The differences are attributed, in part at least, to Alphabet City’s out-of-the-way location, a 15-minute walk from the nearest subway. With its low-rise profile devoid of glitzy towers and its persistent young-artist aura, it simply does not lend itself to white-glove luxury. That is all to the good, say local denizens who fear the threat of gentrification.
”It is good to have a mixture and to have the new,” said City Councilwoman Margarita Lopez, who represents most of Alphabet City. ”But at this point I feel the construction of privately owned buildings is beyond the reach of regular New Yorkers. With rents over $2,500 for studios, who is moving in?”
She does not believe displacement of longtime residents has yet occurred to any significant degree, but she fears that it could. ”I don’t know who can afford the new housing, and that worries me,” she said.
Like others, she also laments the disappearance of merchants catering to basic needs: hardware stores, shoe stores, children’s clothing shops and bodegas, whose owners are driven out by escalating rents. ”The only banking facility here now,” she said, is the Lower East Side People’s Federal Credit Union on Third Street and Avenue B.
With almost no vacant land available, there is little room for grandiose construction. ”Developers won’t put in something big unless the cost to construct can be justified in terms of sales prices or rentals,” said Deborah Beck, executive vice president of the Real Estate Board of New York, adding, ”For a building of six stories, it only pays if you get the land for next to nothing.”
For the time being at least, it does not seem likely that the working-class, struggling-artist image of Alphabet City will be erased in a tide of gentrification, its skyline altered by high-rise towers, its longtime residents driven out. Though the neighborhood is seen as a magnet for the young, there are several homes for the aged, with at least two more on the drawing boards. And, even with its new image of affluence, there still remain squatters here and there.
There are simply too many rent-regulated apartments scattered throughout the area to permit mass displacements or demolitions. In addition, a number of moderate-income and low-income buildings have been put up recently, are under construction or are in the planning stages.
For example, the first 18 tenants moved in earlier this month at a new low-income building at 535-541 East Fifth Street between Avenues A and B, an attractive red brick structure with cut stone trim, porticos and lintels and an oak and glass door.
Developed by the Lower East Side People’s Mutual Housing Association, ”it is geared to people earning 40 percent of the median income,” said Mary Spink, executive director of the organization, which builds low- and moderate-income housing in the Community Board 3 area. ”With the median income for a family of four at $56,200,” she said, ”40 percent would be $22,480, and for one person it would be $15,740.”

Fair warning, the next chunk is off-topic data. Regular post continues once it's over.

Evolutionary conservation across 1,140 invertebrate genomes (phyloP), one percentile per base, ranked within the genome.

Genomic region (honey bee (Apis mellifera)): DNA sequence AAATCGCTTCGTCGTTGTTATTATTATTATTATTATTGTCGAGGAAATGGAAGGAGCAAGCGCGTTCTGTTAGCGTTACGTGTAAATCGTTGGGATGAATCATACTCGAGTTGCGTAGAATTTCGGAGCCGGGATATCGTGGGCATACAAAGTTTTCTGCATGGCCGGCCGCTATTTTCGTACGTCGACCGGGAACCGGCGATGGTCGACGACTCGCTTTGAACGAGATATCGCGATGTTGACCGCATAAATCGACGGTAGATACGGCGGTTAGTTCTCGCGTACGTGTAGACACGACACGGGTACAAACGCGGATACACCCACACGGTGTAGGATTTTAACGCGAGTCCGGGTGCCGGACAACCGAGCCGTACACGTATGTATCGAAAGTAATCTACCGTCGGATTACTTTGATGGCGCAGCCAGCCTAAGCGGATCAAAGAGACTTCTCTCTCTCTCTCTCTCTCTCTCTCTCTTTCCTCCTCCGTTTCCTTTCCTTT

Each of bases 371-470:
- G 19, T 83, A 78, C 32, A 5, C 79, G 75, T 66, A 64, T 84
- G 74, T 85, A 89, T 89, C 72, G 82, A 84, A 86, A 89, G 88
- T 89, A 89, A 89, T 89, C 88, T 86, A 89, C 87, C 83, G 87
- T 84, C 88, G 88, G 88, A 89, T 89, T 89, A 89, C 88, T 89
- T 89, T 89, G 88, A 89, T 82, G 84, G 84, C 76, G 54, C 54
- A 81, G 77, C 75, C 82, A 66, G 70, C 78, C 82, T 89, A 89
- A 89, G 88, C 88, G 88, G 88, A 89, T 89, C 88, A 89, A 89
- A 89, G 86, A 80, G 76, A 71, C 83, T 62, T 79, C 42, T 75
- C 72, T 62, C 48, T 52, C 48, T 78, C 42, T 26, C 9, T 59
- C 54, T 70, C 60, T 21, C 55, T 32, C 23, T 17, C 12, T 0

She received 8,000 applications for the 30 apartments, half of them one bedroom (rent: $325 a month), half two bedroom ($455 a month).
THE association acquired the land from the city for $1 but received no other government subsidies. It will make up the shortfall by renting the ground floor of the building to Cabrini Medical Center for an adult day care program.
”The headline writers who talk about this as the land of caviar are wrong,” said Carol Abrams, the spokeswoman for the Department of Housing Preservation and Development. ”This is a neighborhood that will have a permanent economic mix because low-income housing there has been preserved as well as augmented.”
Much of that, she continued, has been done under the auspices of her agency. ”From 1994 to the present, during the Giuliani years, we have completed 1,166 units of either rental or home ownership in 152 buildings from Houston to 14th Street on the letter avenues,” she said, ”and we plan another 326 units in seven buildings.”
Another barrier to large-scale gentrification is the sheer number of city-financed housing projects that occupy virtually the entire eastern side of Avenue D, including the 15-building Jacob Riis complex and the 16-building Lillian Wald complex, and that are scattered throughout the rest of the area. The Riis houses are undergoing repairs, and major renovation is scheduled for the Wald houses next year.
Noting that the last new Housing Authority project went up in 1996, Howard Marder, the spokesman for the agency, said: ”Unfortunately, all the scaffolding you see now is for renovation. We would be thrilled to put up more public housing throughout the whole city.”
The term ”affordable” has become something of a mantra among civic organizers, housing advocates and politicians in the area, but what it means depends on who is using it.